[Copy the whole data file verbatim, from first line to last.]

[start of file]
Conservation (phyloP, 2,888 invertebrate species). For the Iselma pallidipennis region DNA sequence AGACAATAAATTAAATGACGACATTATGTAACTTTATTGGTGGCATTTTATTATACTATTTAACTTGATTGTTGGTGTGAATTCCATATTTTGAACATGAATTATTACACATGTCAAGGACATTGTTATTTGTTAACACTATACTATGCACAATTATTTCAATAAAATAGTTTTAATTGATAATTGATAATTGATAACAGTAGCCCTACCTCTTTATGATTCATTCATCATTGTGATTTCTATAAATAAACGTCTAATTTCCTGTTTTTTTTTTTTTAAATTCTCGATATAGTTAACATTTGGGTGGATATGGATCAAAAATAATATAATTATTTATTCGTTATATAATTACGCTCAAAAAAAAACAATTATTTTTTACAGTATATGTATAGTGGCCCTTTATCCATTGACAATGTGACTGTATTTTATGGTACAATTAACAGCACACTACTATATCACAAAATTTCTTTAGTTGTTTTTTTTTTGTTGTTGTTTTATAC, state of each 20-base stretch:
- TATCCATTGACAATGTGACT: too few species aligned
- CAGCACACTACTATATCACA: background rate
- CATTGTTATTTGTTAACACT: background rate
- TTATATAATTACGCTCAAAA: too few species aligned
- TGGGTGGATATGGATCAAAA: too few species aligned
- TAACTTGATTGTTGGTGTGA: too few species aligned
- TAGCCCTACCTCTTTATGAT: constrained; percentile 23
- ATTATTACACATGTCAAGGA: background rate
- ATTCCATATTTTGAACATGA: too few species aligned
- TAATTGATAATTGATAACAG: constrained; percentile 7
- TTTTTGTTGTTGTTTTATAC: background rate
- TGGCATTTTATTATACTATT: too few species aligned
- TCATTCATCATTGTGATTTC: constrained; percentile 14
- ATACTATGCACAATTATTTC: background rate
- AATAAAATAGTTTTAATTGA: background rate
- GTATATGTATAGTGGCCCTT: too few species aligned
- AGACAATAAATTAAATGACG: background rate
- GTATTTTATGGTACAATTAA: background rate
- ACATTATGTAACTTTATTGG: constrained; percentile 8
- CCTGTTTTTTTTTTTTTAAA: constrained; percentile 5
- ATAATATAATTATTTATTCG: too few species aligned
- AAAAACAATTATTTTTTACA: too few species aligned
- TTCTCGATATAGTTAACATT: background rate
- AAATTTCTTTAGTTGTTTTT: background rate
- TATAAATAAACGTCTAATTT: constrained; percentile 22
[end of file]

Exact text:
Conservation (phyloP, 2,888 invertebrate species). For the Iselma pallidipennis region DNA sequence AGACAATAAATTAAATGACGACATTATGTAACTTTATTGGTGGCATTTTATTATACTATTTAACTTGATTGTTGGTGTGAATTCCATATTTTGAACATGAATTATTACACATGTCAAGGACATTGTTATTTGTTAACACTATACTATGCACAATTATTTCAATAAAATAGTTTTAATTGATAATTGATAATTGATAACAGTAGCCCTACCTCTTTATGATTCATTCATCATTGTGATTTCTATAAATAAACGTCTAATTTCCTGTTTTTTTTTTTTTAAATTCTCGATATAGTTAACATTTGGGTGGATATGGATCAAAAATAATATAATTATTTATTCGTTATATAATTACGCTCAAAAAAAAACAATTATTTTTTACAGTATATGTATAGTGGCCCTTTATCCATTGACAATGTGACTGTATTTTATGGTACAATTAACAGCACACTACTATATCACAAAATTTCTTTAGTTGTTTTTTTTTTGTTGTTGTTTTATAC, state of each 20-base stretch:
- TATCCATTGACAATGTGACT: too few species aligned
- CAGCACACTACTATATCACA: background rate
- CATTGTTATTTGTTAACACT: background rate
- TTATATAATTACGCTCAAAA: too few species aligned
- TGGGTGGATATGGATCAAAA: too few species aligned
- TAACTTGATTGTTGGTGTGA: too few species aligned
- TAGCCCTACCTCTTTATGAT: constrained; percentile 23
- ATTATTACACATGTCAAGGA: background rate
- ATTCCATATTTTGAACATGA: too few species aligned
- TAATTGATAATTGATAACAG: constrained; percentile 7
- TTTTTGTTGTTGTTTTATAC: background rate
- TGGCATTTTATTATACTATT: too few species aligned
- TCATTCATCATTGTGATTTC: constrained; percentile 14
- ATACTATGCACAATTATTTC: background rate
- AATAAAATAGTTTTAATTGA: background rate
- GTATATGTATAGTGGCCCTT: too few species aligned
- AGACAATAAATTAAATGACG: background rate
- GTATTTTATGGTACAATTAA: background rate
- ACATTATGTAACTTTATTGG: constrained; percentile 8
- CCTGTTTTTTTTTTTTTAAA: constrained; percentile 5
- ATAATATAATTATTTATTCG: too few species aligned
- AAAAACAATTATTTTTTACA: too few species aligned
- TTCTCGATATAGTTAACATT: background rate
- AAATTTCTTTAGTTGTTTTT: background rate
- TATAAATAAACGTCTAATTT: constrained; percentile 22